1. @CJ
    I love this. For many reasons. Especially the color of vanadium in solution. But mostly for the "pair of hands" quote!!

  2. The loss of traditional methods is not necessarily a bad thing. For example, I got a Ph.D. in organic chemistry without making derivatives, except as an undergrad in org chem lab.

  3. Brilliant article.

    Analysts who use EP/BP/USP methods -

    for non-analysts these are the methods used to test drugs in order to ensure that they meet requirements of dose and purity

    - will immediately understand what the author is saying. Which of course, doesn't bode well for the outsourcing of generics. (Pharmalot carries interesting stories about failed outsourcing).

    Further, as these skills (praxis?) are lost it becomes more and more difficult for people to project manage with any competence.

    And more and more difficult to get these skills back.

  4. We were fortunate to have a good inorganic lab instructor in school, and we actually had a lab where we interconverted V between oxidation states, diluted it, and took UV spectra. FANTASTIC theory-practical usage pedagogy.

    @Unstable Isotope: But you did actually do bench work, right? Maybe I'm old before my time, but I hope that anyone with an organic PhD has (minimally) set up, worked up, and purified reactions, and analyzed them by TLC / MS / NMR.

    I personally feel that folks who get their degrees "in silico" or in bio-organic miss out on the classic stuff.

  5. Terrific passages, I say! I mean replace the "analytical chemist" with the organic or medicinal chemist and then you get the picture of what is wrong with drug companies. I practiced these disciplines in a company of repute (20+ y) and I see that the modern graduates have none of the attributes mentioned by the author. A simple bond formation with catalysts won't cut it, even if the job opportunities for organic chemist improves.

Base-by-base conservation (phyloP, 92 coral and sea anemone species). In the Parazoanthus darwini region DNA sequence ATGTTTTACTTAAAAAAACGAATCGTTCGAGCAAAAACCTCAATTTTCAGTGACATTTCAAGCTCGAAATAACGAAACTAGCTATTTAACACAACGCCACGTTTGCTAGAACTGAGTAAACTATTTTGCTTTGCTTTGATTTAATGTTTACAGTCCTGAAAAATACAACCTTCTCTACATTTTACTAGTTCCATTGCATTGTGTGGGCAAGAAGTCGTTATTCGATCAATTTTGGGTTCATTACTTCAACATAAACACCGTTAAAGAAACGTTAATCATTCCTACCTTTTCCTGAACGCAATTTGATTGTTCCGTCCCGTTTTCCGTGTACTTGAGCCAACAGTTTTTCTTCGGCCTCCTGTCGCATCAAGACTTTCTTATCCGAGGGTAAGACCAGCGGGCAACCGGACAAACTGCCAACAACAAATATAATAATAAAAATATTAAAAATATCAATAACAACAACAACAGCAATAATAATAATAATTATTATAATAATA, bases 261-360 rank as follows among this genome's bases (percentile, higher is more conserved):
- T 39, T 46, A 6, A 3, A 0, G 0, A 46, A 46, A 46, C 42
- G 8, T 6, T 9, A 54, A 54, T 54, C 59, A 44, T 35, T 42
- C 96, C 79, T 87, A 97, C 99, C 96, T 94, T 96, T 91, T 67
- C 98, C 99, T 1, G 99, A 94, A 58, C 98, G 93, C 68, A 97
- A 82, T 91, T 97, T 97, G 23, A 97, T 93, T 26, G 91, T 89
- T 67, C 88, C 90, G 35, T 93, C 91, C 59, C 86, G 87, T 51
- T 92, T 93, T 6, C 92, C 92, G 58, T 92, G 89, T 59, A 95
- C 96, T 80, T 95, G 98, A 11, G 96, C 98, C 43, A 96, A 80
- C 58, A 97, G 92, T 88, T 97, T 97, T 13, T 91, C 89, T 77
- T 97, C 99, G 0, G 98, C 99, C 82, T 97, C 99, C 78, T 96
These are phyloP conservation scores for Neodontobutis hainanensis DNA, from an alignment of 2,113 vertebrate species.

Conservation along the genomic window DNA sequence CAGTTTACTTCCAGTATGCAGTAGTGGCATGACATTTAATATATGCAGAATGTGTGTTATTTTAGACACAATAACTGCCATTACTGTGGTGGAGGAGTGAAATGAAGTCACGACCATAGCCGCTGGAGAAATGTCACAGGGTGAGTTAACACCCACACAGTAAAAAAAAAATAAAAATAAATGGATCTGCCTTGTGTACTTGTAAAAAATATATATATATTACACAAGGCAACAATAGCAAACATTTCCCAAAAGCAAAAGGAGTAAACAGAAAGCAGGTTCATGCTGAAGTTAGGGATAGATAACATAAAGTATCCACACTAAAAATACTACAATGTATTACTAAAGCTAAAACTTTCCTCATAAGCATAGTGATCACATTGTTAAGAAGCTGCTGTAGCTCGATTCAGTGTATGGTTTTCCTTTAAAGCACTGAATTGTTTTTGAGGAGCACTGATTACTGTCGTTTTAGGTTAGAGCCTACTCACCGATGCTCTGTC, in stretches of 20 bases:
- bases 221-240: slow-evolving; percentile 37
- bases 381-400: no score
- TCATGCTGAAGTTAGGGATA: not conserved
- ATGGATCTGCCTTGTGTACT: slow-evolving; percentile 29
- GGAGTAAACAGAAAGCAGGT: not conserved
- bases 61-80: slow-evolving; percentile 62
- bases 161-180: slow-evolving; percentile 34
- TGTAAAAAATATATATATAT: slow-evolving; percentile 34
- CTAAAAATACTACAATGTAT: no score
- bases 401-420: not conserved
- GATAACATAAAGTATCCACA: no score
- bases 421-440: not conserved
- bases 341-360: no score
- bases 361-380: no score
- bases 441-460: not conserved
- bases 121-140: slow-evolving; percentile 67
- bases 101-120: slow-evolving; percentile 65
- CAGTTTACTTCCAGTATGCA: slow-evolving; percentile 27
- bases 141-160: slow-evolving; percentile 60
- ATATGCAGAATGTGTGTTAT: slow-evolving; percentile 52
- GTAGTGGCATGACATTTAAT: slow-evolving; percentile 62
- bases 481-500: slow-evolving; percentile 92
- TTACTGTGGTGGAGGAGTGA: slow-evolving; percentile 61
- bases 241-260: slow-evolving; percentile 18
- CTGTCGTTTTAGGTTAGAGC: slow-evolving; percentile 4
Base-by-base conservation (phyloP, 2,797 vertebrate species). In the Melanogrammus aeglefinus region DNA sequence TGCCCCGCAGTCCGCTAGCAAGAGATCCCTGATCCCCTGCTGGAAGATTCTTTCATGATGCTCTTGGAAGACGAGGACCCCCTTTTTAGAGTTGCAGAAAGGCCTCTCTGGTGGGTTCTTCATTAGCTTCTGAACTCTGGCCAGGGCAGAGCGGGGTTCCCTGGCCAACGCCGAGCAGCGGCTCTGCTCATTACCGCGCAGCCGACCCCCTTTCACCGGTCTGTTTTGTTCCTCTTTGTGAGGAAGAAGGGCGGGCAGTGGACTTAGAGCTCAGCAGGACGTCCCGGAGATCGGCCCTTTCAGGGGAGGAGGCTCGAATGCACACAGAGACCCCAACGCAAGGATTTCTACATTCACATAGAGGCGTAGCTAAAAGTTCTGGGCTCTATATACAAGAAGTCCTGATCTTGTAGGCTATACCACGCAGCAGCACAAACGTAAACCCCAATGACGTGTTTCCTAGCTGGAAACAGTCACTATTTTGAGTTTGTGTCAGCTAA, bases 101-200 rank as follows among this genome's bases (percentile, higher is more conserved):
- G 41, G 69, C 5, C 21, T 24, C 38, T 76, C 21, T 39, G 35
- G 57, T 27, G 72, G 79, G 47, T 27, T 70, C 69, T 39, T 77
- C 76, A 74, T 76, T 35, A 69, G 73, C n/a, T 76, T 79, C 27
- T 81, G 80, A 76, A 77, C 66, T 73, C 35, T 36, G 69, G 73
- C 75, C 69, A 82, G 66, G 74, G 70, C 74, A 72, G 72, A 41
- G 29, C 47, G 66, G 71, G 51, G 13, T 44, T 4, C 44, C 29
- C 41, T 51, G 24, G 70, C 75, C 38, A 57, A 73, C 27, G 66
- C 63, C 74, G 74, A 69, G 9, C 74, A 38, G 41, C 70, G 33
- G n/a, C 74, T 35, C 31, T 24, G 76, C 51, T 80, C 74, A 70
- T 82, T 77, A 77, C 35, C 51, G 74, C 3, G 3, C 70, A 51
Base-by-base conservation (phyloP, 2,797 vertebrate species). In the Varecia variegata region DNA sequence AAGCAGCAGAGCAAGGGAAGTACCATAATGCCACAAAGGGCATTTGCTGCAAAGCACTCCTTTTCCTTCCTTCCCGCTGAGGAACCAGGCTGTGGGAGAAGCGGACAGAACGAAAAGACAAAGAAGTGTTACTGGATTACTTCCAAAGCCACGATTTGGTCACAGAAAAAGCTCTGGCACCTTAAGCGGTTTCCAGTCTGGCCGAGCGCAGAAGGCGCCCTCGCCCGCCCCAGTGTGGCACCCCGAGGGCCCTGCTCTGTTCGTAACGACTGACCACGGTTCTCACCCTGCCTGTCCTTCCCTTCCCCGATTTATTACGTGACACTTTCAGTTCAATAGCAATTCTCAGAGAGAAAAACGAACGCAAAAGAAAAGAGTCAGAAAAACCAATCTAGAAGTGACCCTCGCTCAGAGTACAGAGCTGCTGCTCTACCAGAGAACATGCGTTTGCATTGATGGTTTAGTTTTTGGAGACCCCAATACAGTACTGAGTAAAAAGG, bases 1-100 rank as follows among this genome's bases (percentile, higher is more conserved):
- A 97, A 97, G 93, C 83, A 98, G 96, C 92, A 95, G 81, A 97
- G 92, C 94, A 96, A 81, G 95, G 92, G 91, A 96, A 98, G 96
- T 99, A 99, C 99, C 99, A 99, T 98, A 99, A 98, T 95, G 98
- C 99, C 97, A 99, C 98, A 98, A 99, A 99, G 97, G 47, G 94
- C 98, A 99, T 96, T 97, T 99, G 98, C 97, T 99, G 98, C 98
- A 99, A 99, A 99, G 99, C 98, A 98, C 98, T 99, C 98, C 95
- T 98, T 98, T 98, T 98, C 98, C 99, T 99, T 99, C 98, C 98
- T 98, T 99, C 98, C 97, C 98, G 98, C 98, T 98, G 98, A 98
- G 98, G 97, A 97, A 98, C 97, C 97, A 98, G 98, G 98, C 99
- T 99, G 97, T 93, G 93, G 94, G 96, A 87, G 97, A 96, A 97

6. One of my favorite memories from undergrad research was using a vanadium bubbler for anaerobic work (protein dialysis, IIRC). Pretty pretty pretty. I think this is the original reference: Meites & Meites, Anal. Chem. 1948, DOI: 10.1021/ac60022a044

  7. @Jyllian
    OOOOOH I HEART vanadium bubblers!!

  8. So..knowing vanadium ion colors will somehow help give an unemployed inorganic chemist a job, or at least enable her to make new and useful products which she can extract a margin from? Maybe discover some new drugs?

    Passages like what Dulski writes seem to admonish a lack of knowledge of how many types of ship steering wheel there are and what colors they come in. Never mind that no one seems to have any idea where the ship is going, or that it might even be sinking. There are lots of pretty things that we can appreciate in chemistry, I am not arguing against that, but I think when we try to impart lore and mysticism, it's almost out of envy for those whose lore is valuable (like the heart surgeon).

    I feel that most "lore" is over valued. The passage provides the perfect example, if there is a difference between the sound of a Strad and a modern violin, no one has been able to detect it or define it precisely: